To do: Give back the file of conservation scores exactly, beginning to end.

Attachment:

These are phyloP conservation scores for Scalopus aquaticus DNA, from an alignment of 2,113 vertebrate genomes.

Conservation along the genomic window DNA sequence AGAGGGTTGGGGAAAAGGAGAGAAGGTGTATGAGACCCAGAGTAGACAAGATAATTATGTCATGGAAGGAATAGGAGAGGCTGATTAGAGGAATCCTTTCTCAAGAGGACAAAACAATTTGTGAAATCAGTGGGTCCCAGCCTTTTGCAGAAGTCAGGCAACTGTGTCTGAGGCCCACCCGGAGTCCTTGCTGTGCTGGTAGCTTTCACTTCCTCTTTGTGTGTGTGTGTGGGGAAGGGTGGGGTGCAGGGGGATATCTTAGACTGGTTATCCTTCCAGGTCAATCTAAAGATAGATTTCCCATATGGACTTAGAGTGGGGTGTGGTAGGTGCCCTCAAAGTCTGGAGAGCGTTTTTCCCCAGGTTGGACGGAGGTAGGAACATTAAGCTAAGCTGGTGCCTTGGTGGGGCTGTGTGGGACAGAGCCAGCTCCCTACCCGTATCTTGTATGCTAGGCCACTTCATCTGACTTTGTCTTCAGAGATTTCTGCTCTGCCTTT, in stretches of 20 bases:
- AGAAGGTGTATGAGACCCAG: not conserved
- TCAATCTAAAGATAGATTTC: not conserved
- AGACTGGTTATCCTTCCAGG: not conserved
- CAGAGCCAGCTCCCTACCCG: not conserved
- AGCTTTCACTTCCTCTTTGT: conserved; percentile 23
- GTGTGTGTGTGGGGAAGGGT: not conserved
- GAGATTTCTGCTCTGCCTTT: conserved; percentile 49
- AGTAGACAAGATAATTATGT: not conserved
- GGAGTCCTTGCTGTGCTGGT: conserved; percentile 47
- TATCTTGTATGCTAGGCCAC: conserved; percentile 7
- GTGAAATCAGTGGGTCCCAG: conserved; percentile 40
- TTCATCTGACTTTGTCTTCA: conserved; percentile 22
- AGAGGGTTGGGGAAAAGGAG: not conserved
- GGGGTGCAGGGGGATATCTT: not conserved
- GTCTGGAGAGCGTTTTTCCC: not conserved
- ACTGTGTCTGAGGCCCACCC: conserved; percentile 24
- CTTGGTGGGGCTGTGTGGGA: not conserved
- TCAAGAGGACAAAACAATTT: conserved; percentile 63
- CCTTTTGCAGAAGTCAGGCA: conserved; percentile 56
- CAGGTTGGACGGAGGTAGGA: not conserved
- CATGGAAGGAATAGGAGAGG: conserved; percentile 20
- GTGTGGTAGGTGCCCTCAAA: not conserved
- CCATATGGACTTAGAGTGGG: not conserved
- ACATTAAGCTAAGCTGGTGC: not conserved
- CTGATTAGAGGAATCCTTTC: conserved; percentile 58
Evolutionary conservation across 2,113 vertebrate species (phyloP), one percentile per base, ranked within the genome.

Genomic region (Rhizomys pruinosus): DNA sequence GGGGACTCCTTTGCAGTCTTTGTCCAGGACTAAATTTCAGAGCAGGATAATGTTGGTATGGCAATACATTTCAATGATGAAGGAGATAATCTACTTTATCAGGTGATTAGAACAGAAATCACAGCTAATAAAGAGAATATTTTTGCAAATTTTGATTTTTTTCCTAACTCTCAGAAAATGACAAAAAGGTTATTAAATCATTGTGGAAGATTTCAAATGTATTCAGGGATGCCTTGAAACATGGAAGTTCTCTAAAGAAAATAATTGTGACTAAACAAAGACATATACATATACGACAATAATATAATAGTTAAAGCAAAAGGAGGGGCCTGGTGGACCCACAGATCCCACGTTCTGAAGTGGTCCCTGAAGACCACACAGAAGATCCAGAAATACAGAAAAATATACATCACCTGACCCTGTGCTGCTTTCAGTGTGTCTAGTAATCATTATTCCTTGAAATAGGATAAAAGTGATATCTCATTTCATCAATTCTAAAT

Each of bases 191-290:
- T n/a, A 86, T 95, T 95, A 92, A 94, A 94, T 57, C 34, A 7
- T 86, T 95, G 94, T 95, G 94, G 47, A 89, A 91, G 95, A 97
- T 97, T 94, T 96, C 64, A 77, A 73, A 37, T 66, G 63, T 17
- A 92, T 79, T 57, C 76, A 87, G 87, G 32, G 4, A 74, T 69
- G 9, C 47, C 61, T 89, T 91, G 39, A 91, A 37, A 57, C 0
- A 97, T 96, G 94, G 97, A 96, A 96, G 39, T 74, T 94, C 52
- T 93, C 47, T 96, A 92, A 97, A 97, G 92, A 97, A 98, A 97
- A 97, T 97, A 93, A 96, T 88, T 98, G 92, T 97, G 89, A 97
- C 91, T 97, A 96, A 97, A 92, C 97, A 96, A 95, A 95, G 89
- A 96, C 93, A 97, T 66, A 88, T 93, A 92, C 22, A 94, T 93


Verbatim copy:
These are phyloP conservation scores for Scalopus aquaticus DNA, from an alignment of 2,113 vertebrate genomes.

Conservation along the genomic window DNA sequence AGAGGGTTGGGGAAAAGGAGAGAAGGTGTATGAGACCCAGAGTAGACAAGATAATTATGTCATGGAAGGAATAGGAGAGGCTGATTAGAGGAATCCTTTCTCAAGAGGACAAAACAATTTGTGAAATCAGTGGGTCCCAGCCTTTTGCAGAAGTCAGGCAACTGTGTCTGAGGCCCACCCGGAGTCCTTGCTGTGCTGGTAGCTTTCACTTCCTCTTTGTGTGTGTGTGTGGGGAAGGGTGGGGTGCAGGGGGATATCTTAGACTGGTTATCCTTCCAGGTCAATCTAAAGATAGATTTCCCATATGGACTTAGAGTGGGGTGTGGTAGGTGCCCTCAAAGTCTGGAGAGCGTTTTTCCCCAGGTTGGACGGAGGTAGGAACATTAAGCTAAGCTGGTGCCTTGGTGGGGCTGTGTGGGACAGAGCCAGCTCCCTACCCGTATCTTGTATGCTAGGCCACTTCATCTGACTTTGTCTTCAGAGATTTCTGCTCTGCCTTT, in stretches of 20 bases:
- AGAAGGTGTATGAGACCCAG: not conserved
- TCAATCTAAAGATAGATTTC: not conserved
- AGACTGGTTATCCTTCCAGG: not conserved
- CAGAGCCAGCTCCCTACCCG: not conserved
- AGCTTTCACTTCCTCTTTGT: conserved; percentile 23
- GTGTGTGTGTGGGGAAGGGT: not conserved
- GAGATTTCTGCTCTGCCTTT: conserved; percentile 49
- AGTAGACAAGATAATTATGT: not conserved
- GGAGTCCTTGCTGTGCTGGT: conserved; percentile 47
- TATCTTGTATGCTAGGCCAC: conserved; percentile 7
- GTGAAATCAGTGGGTCCCAG: conserved; percentile 40
- TTCATCTGACTTTGTCTTCA: conserved; percentile 22
- AGAGGGTTGGGGAAAAGGAG: not conserved
- GGGGTGCAGGGGGATATCTT: not conserved
- GTCTGGAGAGCGTTTTTCCC: not conserved
- ACTGTGTCTGAGGCCCACCC: conserved; percentile 24
- CTTGGTGGGGCTGTGTGGGA: not conserved
- TCAAGAGGACAAAACAATTT: conserved; percentile 63
- CCTTTTGCAGAAGTCAGGCA: conserved; percentile 56
- CAGGTTGGACGGAGGTAGGA: not conserved
- CATGGAAGGAATAGGAGAGG: conserved; percentile 20
- GTGTGGTAGGTGCCCTCAAA: not conserved
- CCATATGGACTTAGAGTGGG: not conserved
- ACATTAAGCTAAGCTGGTGC: not conserved
- CTGATTAGAGGAATCCTTTC: conserved; percentile 58
Evolutionary conservation across 2,113 vertebrate species (phyloP), one percentile per base, ranked within the genome.

Genomic region (Rhizomys pruinosus): DNA sequence GGGGACTCCTTTGCAGTCTTTGTCCAGGACTAAATTTCAGAGCAGGATAATGTTGGTATGGCAATACATTTCAATGATGAAGGAGATAATCTACTTTATCAGGTGATTAGAACAGAAATCACAGCTAATAAAGAGAATATTTTTGCAAATTTTGATTTTTTTCCTAACTCTCAGAAAATGACAAAAAGGTTATTAAATCATTGTGGAAGATTTCAAATGTATTCAGGGATGCCTTGAAACATGGAAGTTCTCTAAAGAAAATAATTGTGACTAAACAAAGACATATACATATACGACAATAATATAATAGTTAAAGCAAAAGGAGGGGCCTGGTGGACCCACAGATCCCACGTTCTGAAGTGGTCCCTGAAGACCACACAGAAGATCCAGAAATACAGAAAAATATACATCACCTGACCCTGTGCTGCTTTCAGTGTGTCTAGTAATCATTATTCCTTGAAATAGGATAAAAGTGATATCTCATTTCATCAATTCTAAAT

Each of bases 191-290:
- T n/a, A 86, T 95, T 95, A 92, A 94, A 94, T 57, C 34, A 7
- T 86, T 95, G 94, T 95, G 94, G 47, A 89, A 91, G 95, A 97
- T 97, T 94, T 96, C 64, A 77, A 73, A 37, T 66, G 63, T 17
- A 92, T 79, T 57, C 76, A 87, G 87, G 32, G 4, A 74, T 69
- G 9, C 47, C 61, T 89, T 91, G 39, A 91, A 37, A 57, C 0
- A 97, T 96, G 94, G 97, A 96, A 96, G 39, T 74, T 94, C 52
- T 93, C 47, T 96, A 92, A 97, A 97, G 92, A 97, A 98, A 97
- A 97, T 97, A 93, A 96, T 88, T 98, G 92, T 97, G 89, A 97
- C 91, T 97, A 96, A 97, A 92, C 97, A 96, A 95, A 95, G 89
- A 96, C 93, A 97, T 66, A 88, T 93, A 92, C 22, A 94, T 93